The third category was more complicated as it involved allegedly misleading omissions. On February 20, 2013, Atossa received a warning letter from the FDA stating that it had discovered during a lab inspection that the MASCT system had been modified without obtaining a new 510(k) clearance. The FDA warned that this meant the MASCT system was misbranded and adulterated in violation of certain regulations. The FDA also specifically advised that the modified MASCT system required submission of a new 510(k) notification, that the ForeCTYE test required separate clearance, and that Atossa’s website and product labels were misleading because they described the MASCT system as “FDA-approved” and the ForeCYTE test as “FDA Cleared.”
Just a few days later, Atossa filed a Form 8-K stating that it had received a warning letter from the FDA explaining that the FDA believed that modifications to the MASCT system required new 510(k) clearance. However, the 8-K did not mention the FDA’s concerns regarding either the ForeCYTE test’s lack of FDA clearance or Atossa’s false or misleading marketing materials. In those regards, it stated only that:
“The Letter also raises certain issues with respect to the Company’s marketing of the [MASCT] System and the Company’s compliance with the FDA Good Manufacturing Practices regulations, among other things . . . Until these issues are resolved Atossa may be subject to additional regulatory action by the FDA . . . .”
The Ninth Circuit concluded that though not literally false, the complaint sufficiently alleged that these omissions were materially misleading: “In particular, the omissions gave the reasonable inference that the FDA had raised no concerns related to clearance for the ForeCYTE test, when, as alleged, the FDA had raised precisely that concern.” Nor did Atossa’s general disclaimer that it could be subject to future regulatory action from “other matters” cure the misleading nature of the filing since, as the district court had noted, the allegedly misleading part of the filing concerned only past facts, not statements about the future.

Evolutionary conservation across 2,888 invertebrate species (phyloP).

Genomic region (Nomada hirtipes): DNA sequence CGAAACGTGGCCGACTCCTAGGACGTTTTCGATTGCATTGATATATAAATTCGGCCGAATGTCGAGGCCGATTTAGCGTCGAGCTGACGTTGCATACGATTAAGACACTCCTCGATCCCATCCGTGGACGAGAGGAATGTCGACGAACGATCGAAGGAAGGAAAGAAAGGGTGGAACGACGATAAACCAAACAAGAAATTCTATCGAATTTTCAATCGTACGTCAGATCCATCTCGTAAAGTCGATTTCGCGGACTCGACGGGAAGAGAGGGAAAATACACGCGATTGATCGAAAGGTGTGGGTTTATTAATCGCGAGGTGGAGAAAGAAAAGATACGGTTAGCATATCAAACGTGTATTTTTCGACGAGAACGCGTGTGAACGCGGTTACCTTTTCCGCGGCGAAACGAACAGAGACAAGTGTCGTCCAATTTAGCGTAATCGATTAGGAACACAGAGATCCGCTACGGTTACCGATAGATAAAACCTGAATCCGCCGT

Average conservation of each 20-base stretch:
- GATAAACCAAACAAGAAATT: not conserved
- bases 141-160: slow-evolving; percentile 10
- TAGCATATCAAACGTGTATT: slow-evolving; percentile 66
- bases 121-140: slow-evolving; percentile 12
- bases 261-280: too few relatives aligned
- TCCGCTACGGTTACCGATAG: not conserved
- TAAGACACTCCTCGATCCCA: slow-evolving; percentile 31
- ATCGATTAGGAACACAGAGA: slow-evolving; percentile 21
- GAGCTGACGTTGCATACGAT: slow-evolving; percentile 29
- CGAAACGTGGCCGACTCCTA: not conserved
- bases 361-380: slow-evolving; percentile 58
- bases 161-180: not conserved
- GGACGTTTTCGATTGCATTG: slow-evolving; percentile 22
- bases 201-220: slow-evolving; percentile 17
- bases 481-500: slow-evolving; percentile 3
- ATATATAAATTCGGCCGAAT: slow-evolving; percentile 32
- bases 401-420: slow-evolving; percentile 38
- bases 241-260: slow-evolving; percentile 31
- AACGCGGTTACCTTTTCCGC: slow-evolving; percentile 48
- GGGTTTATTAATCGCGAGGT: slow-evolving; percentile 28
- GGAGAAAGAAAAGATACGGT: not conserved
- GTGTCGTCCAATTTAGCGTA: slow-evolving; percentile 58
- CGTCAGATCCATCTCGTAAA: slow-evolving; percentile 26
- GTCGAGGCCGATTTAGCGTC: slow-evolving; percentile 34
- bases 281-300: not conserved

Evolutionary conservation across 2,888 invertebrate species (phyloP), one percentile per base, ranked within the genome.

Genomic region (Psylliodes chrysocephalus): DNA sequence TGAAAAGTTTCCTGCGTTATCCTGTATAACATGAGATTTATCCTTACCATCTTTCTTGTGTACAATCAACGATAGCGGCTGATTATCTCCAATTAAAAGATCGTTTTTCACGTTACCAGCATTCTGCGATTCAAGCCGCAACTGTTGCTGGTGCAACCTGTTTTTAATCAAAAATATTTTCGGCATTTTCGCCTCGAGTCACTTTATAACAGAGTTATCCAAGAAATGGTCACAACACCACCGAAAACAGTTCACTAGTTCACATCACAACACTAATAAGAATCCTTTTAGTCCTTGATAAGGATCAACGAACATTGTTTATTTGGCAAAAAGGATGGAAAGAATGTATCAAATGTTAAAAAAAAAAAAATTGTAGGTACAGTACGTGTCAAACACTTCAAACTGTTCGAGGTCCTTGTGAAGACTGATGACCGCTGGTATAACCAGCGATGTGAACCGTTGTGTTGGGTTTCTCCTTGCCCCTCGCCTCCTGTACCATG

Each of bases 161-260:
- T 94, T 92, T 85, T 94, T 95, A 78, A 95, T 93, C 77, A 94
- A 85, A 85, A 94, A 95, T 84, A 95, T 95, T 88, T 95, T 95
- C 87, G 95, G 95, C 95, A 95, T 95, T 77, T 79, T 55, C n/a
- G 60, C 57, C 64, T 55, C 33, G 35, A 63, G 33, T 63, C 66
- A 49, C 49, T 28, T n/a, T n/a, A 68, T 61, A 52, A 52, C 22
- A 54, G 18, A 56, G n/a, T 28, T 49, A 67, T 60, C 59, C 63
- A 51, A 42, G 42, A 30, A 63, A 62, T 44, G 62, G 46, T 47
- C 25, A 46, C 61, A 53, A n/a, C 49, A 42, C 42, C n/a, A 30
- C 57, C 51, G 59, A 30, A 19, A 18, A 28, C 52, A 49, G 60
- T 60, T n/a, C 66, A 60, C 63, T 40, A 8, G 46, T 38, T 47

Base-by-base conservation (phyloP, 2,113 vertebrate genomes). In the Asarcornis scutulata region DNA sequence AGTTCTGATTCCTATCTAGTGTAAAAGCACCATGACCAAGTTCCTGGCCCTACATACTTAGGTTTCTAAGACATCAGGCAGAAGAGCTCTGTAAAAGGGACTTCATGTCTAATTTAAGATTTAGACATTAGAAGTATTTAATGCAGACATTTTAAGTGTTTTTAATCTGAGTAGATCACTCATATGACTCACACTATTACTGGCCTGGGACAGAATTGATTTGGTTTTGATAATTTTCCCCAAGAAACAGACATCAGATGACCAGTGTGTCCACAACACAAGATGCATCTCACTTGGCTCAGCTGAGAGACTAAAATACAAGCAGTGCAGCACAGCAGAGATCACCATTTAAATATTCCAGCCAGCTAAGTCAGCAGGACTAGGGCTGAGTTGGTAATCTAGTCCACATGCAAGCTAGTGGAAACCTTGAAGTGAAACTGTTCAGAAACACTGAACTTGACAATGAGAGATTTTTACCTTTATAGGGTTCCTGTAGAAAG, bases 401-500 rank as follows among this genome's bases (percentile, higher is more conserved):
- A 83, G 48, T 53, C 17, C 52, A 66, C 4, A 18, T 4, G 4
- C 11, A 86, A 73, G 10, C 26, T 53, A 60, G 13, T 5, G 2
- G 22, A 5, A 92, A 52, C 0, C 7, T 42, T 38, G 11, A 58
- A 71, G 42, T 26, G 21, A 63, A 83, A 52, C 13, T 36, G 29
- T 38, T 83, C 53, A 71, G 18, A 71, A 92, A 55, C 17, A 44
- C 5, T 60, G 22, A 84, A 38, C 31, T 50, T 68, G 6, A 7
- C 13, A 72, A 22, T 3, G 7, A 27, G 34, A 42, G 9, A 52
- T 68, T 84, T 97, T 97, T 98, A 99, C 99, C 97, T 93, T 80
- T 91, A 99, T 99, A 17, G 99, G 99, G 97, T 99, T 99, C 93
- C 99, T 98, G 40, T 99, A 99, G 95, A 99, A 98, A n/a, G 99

The Ninth Circuit affirmed dismissal of the claim in the fourth category, finding the statement that the company was “reasonably confident in its response” to the FDA warning letter to be “mere corporate optimism,” too unspecific and subjective to ground a claim.
Finally, the court analyzed the fifth category—the CEO’s statement that “FDA clearance risk has been achieved”—as a statement of opinion under Omnicare, and concluded that it was misleading by omission. Under Omnicare, “when a plaintiff relies on a theory of omission, the plaintiff must allege ‘facts going to the basis for the issuer’s opinion . . . whose omission makes the opinion statement at issue misleading to a reasonable person reading the statement fairly and in context.” (quoting City of Dearborn Heights, 856 F.3d 605, 616 (9th Cir. 2017)). The court concluded that the CEO’s statement minimizing FDA clearance risk was materially misleading:
“Here, saying that FDA clearance risk has been achieved is another way of expressing a belief that Atossa’s conduct mostly complies with FDA rules governing 510(k) clearance. And failing to disclose that the FDA gave a warning about the ForeCYTE Test not having 510(k) clearance is an omission concerning knowledge that the Federal Government has taken the opposite view concerning the lawfulness of Atossa’s alleged conduct.”
Ultimately, the Ninth Circuit’s careful analysis of each statement’s alleged falsity and materiality, or lack thereof, makes this a worthwhile read. The opinion also nicely illustrates a trend my co-authors and I identified with respect to motion to dismiss decisions in securities cases brought against young biotech companies bringing their first products to market, “Myths & Misconceptions of Biotech Securities Claims: An Analysis of Motion to Dismiss Results from 2005-2016.” As explained in that article, biotech companies are much more likely to get into trouble for statements describing or characterizing feedback from or interactions with the FDA—which concern past facts—than they are for nearly any other kind of statement, including optimistic predictions about drug trials or financial projections. In Atossa, the Ninth Circuit found a general statement of even ill-advised corporate optimism not to be actionable, but found several statements characterizing FDA feedback and the ForeCYTE test’s regulatory status to have been sufficiently alleged to be materially false and misleading. Biotech securities class actions go best when a company has tried to be as factual as possible when describing FDA feedback.